Greater Tulsa Reporter
ART IN THE PARK: Walter Gund, president of the Friends of Irving Foundation, poses with models of the two bronze sculptures that the foundation plans to commission for Washington Irving Memorial Park and Arboretum, as part of its Art in the Park program. The foundation was established in 1992 to develop and preserve the park.
As the city of Bixby moves forward on its Vision plans, which were approved in 2015 and include renovations of its area parks, there is one group that is particularly vigilant toward the future of Washington Irving Memorial Park and Arboretum and the original vision for the park.
Washington Irving Memorial Park and Arboretum was established in 1976 as the Bixby Community Riverside Park. Through the years, however, it fell into disrepair and was a regular target of vandals.
The park was renamed in 1992 in Washington Irving’s honor and in recognition of his trek through Bixby. A historical marker previously sat along Memorial Drive, but during the widening of Memorial Drive in the early 1990s, it was lost.
Also in 1992, the Bixby City Council gave the Bixby Optimist Club permission to develop the park into an historical, educational and recreational area, and, therefore, the Optimist Club established the Friends of Irving Foundation that was tasked with the park’s ongoing development and preservation.
The park’s focus is on education and nature, says Walter Gund, president of the Friends of Irving Foundation.
In 1993, the nonprofit organization submitted a master plan for the park, which the city council approved.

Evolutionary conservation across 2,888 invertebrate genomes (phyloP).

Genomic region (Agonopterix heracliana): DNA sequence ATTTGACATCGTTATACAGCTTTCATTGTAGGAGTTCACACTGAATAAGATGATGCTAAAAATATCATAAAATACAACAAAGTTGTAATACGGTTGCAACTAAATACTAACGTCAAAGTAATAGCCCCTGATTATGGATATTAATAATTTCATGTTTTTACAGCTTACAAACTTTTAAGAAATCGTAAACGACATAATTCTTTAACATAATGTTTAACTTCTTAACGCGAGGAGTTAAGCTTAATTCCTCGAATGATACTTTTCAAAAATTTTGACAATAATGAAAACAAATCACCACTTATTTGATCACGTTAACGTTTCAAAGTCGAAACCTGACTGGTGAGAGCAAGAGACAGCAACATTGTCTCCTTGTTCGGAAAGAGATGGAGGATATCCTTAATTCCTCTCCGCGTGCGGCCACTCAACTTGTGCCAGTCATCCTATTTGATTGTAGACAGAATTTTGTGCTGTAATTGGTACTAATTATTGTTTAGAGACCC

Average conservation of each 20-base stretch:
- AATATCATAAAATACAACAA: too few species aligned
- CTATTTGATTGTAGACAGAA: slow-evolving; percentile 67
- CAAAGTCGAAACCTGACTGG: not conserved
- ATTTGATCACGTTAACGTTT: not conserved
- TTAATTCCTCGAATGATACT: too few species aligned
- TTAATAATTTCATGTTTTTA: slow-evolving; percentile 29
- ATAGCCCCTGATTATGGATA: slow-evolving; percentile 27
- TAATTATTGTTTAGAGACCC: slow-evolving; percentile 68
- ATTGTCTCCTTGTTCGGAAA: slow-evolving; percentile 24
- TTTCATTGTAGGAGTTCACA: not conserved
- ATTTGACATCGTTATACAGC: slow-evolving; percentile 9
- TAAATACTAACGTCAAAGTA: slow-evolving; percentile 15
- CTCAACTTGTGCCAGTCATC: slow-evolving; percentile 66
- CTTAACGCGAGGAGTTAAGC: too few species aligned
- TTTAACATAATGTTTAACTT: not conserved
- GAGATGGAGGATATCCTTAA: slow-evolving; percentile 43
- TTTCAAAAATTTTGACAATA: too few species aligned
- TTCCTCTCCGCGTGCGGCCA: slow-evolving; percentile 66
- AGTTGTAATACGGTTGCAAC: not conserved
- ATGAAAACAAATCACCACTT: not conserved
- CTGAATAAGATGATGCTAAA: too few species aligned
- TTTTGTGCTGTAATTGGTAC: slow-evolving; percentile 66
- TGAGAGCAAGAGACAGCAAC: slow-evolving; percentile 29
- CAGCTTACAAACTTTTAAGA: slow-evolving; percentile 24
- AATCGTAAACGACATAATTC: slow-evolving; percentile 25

Since then, the group has created various memorials including the Murrah Building Children’s Memorial, completed in 1996; the World Trade Center Memorial, dedicated in September 2002; and the Laci Dawn Hill Butterfly Garden, completed in June 2004. The butterfly garden was created in honor of the Bixby woman who was murdered in her home in 1999.
The park is also home to many cub scout projects including the creation of many of its walking trails; currently, a cub scout from Troop 117 is refurbishing a bench on one of the trails.
The foundation’s next step is its Art in the Park program. Once funding is in place, the foundation will commission two full-sized bronze sculptures of two of Irving’s most well-known characters: Ichabod Crane and the Headless Horseman, and Rip Van Winkle. The statues will be created by local, renowned bronze artist David Nunneley.
“Just as NatureWorks bronzes are a unique feature for Tulsa, the Art in the Park program will provide Bixby and south Tulsa County something just as unique,” Gund says.
In the future, the foundation also has plans to construct one of the final projects in its master plan: a nature wildlife observatory, which will be elevated off the ground to allow for bird watching and observing wildlife in the Arkansas River, he notes.
All of these projects line up with the foundation’s long-held vision for the park, as “a place in an urban setting to be in touch with nature,” says Gund, “a peaceful, quiet place to learn, relax and explore nature.”
As the city moves forward with its plans to update its area parks, including adding an access point in Washington Irving Park to the Arkansas River, Gund worries that the original intent of the park could begin to be lost.
“I would just like to see a compromise occur,” he says. “This park has a very big significance for the city. We have something not many cities have: the historical nature of Irving camping in Bixby.”
To donate to the foundation or to gain more information, call 918-629-5598.